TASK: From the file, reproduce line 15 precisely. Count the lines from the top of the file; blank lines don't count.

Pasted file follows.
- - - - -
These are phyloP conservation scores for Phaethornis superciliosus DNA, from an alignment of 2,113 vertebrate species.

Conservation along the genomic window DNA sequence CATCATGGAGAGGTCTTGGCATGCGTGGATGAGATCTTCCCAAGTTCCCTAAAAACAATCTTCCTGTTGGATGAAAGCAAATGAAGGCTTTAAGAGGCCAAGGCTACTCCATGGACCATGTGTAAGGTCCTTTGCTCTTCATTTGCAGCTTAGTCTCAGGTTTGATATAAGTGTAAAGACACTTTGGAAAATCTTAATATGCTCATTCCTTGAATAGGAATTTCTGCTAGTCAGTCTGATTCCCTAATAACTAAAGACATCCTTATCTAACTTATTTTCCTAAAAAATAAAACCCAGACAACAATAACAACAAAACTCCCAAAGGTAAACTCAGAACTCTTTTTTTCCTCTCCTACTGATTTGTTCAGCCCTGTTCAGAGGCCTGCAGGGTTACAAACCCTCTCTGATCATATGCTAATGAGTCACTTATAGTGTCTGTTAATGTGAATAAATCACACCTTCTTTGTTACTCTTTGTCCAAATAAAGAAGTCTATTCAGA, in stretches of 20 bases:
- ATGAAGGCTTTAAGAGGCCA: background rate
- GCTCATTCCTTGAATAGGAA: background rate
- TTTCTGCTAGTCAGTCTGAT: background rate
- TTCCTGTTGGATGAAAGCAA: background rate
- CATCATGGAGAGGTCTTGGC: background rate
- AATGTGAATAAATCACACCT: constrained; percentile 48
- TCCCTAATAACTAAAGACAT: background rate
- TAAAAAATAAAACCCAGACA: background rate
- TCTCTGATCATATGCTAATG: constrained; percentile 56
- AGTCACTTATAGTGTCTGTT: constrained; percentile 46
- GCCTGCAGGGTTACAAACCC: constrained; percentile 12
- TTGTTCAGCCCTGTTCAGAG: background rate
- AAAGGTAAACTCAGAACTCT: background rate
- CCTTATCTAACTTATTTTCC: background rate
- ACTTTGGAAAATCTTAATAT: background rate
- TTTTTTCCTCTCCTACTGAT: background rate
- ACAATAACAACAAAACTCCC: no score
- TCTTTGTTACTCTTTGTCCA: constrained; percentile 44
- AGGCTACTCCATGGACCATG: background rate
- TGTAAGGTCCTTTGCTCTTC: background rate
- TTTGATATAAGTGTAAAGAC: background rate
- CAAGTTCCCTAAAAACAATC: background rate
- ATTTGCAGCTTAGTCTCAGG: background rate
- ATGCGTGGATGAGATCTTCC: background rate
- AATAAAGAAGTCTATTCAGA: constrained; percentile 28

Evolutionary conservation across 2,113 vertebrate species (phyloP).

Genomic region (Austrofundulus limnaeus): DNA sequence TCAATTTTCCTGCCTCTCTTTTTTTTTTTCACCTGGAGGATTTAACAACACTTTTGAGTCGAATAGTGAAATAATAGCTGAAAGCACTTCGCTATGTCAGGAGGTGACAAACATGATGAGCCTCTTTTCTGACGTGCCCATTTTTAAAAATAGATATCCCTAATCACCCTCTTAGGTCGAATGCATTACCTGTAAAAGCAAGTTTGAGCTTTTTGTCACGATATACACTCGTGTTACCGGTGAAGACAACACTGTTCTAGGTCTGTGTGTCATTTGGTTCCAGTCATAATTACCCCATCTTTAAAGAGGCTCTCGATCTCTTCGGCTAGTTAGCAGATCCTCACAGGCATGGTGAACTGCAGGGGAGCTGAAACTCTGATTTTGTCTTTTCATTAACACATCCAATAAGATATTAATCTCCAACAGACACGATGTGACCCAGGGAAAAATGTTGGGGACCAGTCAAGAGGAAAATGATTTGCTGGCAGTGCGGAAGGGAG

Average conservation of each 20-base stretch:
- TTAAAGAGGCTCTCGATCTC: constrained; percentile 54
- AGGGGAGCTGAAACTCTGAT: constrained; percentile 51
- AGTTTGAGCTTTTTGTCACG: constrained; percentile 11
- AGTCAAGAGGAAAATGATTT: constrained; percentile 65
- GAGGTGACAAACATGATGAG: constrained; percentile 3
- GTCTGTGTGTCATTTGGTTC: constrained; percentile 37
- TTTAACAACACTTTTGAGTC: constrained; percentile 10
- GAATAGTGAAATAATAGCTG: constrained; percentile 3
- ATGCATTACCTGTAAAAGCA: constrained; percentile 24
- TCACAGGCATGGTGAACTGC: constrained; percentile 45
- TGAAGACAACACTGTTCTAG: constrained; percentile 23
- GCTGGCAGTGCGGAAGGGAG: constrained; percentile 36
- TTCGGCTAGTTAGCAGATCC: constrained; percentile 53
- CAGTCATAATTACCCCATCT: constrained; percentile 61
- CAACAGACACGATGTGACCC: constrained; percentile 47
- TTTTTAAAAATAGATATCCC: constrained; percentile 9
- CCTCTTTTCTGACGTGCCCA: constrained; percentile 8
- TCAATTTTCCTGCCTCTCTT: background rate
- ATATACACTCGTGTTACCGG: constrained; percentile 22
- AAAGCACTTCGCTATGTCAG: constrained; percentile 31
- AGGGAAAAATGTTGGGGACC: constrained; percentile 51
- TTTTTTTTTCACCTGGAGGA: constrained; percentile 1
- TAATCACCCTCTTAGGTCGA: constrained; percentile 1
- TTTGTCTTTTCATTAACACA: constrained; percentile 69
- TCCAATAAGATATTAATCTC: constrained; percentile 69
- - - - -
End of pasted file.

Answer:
- AAAGGTAAACTCAGAACTCT: background rate